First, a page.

CHEOPS reveals unique planetary system
This graphic shows a representation of the TOI-178 planetary system, which was revealed by ESA's exoplanet watcher CHEOPS.
The system consists of six exoplanets, five of which are locked in a rare rhythmic dance as they orbit their central star.
The two inner planets have terrestrial densities (like Earth) and the outer four planets are gaseous (with densities like Neptune and Jupiter).
The five outer planets follow a rhythmic dance as they move in their orbits. This phenomenon is called orbital resonance, and it means that there are patterns that repeat themselves as the planets go around the star, with some planets aligning every few orbits.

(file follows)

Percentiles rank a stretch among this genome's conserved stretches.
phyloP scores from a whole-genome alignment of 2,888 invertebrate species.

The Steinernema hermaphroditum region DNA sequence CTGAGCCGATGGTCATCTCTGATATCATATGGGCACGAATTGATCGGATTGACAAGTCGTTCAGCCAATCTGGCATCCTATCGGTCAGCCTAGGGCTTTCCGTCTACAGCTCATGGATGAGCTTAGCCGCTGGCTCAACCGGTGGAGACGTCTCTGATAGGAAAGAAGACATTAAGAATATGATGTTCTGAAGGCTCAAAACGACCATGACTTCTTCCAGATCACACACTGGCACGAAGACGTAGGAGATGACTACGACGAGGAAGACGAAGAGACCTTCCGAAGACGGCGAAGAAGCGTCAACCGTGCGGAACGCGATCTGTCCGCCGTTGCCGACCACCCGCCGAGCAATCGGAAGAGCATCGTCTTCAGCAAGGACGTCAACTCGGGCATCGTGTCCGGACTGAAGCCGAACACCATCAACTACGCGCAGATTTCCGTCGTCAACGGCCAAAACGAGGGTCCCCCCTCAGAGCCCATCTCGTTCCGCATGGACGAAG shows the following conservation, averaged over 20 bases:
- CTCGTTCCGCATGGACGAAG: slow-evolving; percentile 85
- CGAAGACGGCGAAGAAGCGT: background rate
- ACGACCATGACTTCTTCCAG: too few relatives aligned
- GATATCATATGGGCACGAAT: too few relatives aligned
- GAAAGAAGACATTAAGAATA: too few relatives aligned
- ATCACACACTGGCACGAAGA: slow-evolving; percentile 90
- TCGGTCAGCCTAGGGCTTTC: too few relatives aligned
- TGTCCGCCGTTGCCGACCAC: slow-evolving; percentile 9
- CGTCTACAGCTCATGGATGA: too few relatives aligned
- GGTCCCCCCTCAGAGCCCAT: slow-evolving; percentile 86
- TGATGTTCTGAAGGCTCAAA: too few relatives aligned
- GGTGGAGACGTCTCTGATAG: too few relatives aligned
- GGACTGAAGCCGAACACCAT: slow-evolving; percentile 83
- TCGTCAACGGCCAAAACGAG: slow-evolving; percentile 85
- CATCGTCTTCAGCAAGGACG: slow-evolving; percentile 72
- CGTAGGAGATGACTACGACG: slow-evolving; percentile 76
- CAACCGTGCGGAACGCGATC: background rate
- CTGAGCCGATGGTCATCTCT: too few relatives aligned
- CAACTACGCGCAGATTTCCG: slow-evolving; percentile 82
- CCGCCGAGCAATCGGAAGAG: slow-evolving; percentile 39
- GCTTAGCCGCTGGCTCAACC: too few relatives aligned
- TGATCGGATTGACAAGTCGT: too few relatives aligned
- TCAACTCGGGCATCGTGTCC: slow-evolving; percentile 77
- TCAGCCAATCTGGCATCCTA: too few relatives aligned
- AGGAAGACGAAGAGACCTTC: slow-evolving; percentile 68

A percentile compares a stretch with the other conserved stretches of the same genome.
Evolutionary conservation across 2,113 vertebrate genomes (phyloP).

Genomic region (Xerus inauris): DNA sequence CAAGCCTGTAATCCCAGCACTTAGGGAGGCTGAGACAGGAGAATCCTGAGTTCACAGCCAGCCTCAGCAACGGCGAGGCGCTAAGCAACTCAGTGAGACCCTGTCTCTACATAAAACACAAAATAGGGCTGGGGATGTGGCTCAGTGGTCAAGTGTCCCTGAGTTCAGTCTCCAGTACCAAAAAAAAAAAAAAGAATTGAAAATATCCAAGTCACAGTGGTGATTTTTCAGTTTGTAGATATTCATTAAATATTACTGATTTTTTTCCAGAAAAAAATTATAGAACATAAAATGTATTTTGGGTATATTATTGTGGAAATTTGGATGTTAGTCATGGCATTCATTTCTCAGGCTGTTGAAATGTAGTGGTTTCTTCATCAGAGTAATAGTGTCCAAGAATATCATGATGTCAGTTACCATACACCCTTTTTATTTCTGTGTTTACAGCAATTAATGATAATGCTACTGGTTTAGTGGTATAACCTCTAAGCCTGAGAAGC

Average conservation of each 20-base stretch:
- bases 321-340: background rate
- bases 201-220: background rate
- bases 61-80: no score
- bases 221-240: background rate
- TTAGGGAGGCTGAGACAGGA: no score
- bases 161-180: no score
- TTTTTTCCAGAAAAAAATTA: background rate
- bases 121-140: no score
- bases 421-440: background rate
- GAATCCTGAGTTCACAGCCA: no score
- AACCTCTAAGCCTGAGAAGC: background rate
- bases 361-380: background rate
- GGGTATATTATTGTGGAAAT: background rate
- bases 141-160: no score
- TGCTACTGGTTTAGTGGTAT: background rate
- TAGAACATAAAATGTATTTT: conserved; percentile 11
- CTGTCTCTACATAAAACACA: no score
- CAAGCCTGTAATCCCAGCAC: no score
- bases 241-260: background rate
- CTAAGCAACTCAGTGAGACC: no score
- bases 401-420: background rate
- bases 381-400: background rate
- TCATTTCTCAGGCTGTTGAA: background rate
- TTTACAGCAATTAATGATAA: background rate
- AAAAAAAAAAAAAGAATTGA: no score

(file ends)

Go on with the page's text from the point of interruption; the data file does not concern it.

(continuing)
While the planets in the TOI-178 system orbit their star in a very orderly manner, their densities do not follow any particular pattern. One of the exoplanets, a dense, terrestrial planet like Earth is right next to a similar-sized but very fluffy planet – like a mini-Jupiter, and next to that is one very similar to Neptune.
Astronomers did not expect to find this lay-out in a planetary system, and this discovery challenges current theories of planet formation.
In this graphic, the relative sizes of the planets are to scale, but not the distances and the size of the star.